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David F. Darrell, Harford County landscape architect, dies

David F. Darrell was a semi-retired Harford County landscape architect.
David F. Darrell was a semi-retired Harford County landscape architect. (Baltimore Sun)

David F. Darrell, a semi-retired Harford County landscape architect, died Sept. 9 of brain cancer at Hart Heritage, an assisted living facility in Street. He was 69.

The son of James Harris Darrell, a scientist, and Helen Downes Darrell, a homemaker, David Franklin Darrell was born and raised in Claymont, Del., and was raised on his family's farm.

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After graduating in 1965 from Claymont High School, he earned an associate's degree in 1966 from Alfred State, the State University of New York, in Alfred, N.Y.

Mr. Darrell's interest in horticulture and animals was influenced by his parents and grandfather, and began in his early years.

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In 1972, he earned bachelor's degree from the University of Georgia in Athens, and was licensed in both Maryland and Alabama to practice as a landscape architect.

Mr. Darrell founded Darrell Landscape Associates in Baldwin in 1980, and later moved the business to Bel Air.

Some of his commissions included the prayer garden at Greater Baltimore Medical Center, the Largo Animal Preserve in Prince George's County, Little Lithuania Park near Hollins Market, as well as site development for Nottingham Regional Park in Fairfax, Va., city and Baltimore County public schools, and other clients. He also designed courtyards and tennis courts, family members said.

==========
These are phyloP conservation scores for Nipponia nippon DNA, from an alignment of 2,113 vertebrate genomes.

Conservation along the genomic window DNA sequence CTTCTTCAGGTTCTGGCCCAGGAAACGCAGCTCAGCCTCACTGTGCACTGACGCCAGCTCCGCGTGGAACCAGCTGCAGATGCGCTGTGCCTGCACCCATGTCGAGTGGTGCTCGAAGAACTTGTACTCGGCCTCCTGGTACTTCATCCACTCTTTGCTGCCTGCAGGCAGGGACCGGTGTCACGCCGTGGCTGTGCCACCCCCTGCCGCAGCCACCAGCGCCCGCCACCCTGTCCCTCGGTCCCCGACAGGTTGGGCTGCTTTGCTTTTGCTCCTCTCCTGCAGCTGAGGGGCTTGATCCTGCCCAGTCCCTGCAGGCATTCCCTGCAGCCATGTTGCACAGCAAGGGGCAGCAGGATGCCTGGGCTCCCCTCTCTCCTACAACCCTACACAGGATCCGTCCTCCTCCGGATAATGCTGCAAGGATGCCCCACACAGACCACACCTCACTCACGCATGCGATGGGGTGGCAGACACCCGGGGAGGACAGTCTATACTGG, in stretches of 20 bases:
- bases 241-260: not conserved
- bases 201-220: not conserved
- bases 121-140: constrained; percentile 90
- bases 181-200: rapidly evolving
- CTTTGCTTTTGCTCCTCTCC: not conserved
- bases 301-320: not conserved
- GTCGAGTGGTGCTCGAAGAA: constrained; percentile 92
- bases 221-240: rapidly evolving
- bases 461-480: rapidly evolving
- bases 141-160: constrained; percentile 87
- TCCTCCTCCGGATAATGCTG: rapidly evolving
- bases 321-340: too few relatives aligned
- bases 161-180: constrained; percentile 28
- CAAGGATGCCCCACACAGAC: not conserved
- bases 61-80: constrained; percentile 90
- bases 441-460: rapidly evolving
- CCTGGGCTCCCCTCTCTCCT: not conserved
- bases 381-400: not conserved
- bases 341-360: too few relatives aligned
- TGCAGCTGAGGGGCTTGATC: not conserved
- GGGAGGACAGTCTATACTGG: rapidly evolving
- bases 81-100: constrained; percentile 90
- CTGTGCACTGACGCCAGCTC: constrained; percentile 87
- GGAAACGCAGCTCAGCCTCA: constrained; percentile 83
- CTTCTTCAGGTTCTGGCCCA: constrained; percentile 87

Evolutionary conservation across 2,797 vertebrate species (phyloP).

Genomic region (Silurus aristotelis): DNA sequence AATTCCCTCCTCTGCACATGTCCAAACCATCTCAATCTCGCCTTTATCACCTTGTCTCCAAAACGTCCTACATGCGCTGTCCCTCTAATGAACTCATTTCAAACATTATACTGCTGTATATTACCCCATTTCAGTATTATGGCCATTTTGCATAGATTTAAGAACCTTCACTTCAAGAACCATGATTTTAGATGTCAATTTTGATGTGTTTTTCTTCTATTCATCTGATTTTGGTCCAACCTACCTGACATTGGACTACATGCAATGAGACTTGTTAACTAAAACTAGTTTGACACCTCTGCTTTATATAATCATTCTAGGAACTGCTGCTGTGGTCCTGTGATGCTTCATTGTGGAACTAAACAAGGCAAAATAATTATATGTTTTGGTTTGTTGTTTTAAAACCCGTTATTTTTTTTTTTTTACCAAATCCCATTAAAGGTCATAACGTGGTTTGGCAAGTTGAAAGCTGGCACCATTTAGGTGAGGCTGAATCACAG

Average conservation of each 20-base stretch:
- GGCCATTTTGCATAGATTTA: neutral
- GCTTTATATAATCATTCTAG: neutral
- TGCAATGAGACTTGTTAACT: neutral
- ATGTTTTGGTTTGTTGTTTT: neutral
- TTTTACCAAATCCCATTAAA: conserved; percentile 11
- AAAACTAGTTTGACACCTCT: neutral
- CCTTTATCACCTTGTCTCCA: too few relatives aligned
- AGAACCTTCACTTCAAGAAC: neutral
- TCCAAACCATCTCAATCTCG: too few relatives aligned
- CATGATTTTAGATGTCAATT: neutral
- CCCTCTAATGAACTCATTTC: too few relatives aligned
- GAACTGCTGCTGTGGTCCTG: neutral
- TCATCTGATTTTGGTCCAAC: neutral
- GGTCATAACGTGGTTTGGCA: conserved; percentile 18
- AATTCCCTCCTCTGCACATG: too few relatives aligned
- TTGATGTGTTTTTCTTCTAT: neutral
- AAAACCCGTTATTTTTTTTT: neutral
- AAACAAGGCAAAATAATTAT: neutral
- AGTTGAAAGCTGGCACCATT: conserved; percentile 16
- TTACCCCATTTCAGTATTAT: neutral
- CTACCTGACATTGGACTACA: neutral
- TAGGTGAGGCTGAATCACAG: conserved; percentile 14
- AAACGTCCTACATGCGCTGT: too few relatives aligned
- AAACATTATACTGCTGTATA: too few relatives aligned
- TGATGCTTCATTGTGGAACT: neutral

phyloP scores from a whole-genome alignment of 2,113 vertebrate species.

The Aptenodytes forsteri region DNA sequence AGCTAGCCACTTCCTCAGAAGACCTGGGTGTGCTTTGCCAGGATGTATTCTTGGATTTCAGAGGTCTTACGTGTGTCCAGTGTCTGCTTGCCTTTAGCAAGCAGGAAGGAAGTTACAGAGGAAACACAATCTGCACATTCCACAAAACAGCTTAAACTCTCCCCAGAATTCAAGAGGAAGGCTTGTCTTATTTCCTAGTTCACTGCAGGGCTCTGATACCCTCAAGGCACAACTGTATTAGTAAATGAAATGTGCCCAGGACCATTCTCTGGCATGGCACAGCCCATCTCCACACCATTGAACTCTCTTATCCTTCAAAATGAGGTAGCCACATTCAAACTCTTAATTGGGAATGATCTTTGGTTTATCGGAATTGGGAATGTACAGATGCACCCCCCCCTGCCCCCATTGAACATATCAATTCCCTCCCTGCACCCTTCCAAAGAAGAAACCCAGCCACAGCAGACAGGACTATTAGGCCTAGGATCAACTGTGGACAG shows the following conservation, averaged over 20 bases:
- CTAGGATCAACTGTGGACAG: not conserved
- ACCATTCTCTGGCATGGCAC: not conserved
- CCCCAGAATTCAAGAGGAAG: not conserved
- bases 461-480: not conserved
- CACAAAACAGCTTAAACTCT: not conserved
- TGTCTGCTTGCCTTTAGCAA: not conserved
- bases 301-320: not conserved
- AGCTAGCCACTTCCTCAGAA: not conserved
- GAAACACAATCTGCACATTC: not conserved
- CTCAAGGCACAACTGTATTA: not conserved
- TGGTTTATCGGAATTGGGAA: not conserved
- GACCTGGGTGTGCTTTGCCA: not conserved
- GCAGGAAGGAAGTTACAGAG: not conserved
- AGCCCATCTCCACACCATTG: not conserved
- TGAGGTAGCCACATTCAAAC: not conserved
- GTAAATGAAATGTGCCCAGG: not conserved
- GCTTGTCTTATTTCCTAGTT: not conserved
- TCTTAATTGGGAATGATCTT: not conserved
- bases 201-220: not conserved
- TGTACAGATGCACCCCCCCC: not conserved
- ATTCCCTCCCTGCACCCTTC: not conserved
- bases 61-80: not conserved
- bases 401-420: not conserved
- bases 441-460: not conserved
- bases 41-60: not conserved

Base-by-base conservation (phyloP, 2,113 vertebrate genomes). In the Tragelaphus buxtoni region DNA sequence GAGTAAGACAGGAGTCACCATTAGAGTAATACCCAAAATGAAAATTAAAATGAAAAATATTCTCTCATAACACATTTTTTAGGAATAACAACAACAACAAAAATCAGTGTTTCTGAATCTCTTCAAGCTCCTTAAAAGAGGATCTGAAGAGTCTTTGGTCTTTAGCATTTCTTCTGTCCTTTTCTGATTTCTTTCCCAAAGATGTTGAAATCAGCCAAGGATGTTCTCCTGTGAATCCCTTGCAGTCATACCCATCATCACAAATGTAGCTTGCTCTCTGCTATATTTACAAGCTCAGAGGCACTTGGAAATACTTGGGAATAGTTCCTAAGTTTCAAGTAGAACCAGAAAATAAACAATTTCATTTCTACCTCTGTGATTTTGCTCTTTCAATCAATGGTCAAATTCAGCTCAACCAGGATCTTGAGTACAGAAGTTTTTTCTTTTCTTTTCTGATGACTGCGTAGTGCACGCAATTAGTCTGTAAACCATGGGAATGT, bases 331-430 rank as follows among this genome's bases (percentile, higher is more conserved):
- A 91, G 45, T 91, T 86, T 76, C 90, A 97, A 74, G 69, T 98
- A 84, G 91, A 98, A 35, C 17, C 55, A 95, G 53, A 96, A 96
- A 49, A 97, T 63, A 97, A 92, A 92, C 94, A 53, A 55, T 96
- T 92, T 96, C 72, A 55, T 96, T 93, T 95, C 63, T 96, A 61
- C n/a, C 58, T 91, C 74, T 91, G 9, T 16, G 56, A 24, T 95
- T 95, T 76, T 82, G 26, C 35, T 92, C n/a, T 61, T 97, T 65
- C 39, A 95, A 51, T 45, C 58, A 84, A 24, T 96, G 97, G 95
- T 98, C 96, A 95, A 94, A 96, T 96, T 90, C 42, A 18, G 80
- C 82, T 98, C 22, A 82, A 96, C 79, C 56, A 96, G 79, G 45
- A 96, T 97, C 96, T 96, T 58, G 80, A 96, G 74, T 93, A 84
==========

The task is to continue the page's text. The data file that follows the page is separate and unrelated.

He was diagnosed with brain cancer a year ago and was semi-retired at the time of his death.

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"David came into my life in August 2006," said his wife of three years, Edna Uttenreither.

"I was looking for someone to create a new garden. I looked in the Yellow Pages and five people came to interview," said Ms. Uttenreither. "There was something about him. He studied the plants with big, gentle hands, he trimmed and shaped them. He was hired on the spot."

Ms. Uttenreither described her husband as a "caring, cooperative individual."

Mr. Darrell was a lifelong railway fan — he had attributed his interest to a grandfather who worked as a technician in New Jersey for the old Trenton Street Railway Co., later the Trenton Transit Co.

In his younger days, Mr. Darrell had been an active Mason.

A memorial service will be held at 10 a.m. Saturday at the Schimunek Funeral Home, 610 W. McPhail Road, Bel Air.

In addition to his wife, Mr. Darrell is survived by a son, Emrys Darrell of Annapolis; a daughter, Mary Emlyn Damberg of Maryland; two brothers, James H. Darrell II of Statesboro, Ga. and Daniel D. Darrell of Spokane; and a grandson. An earlier marriage to the former Mary Jean Rehak ended in divorce.

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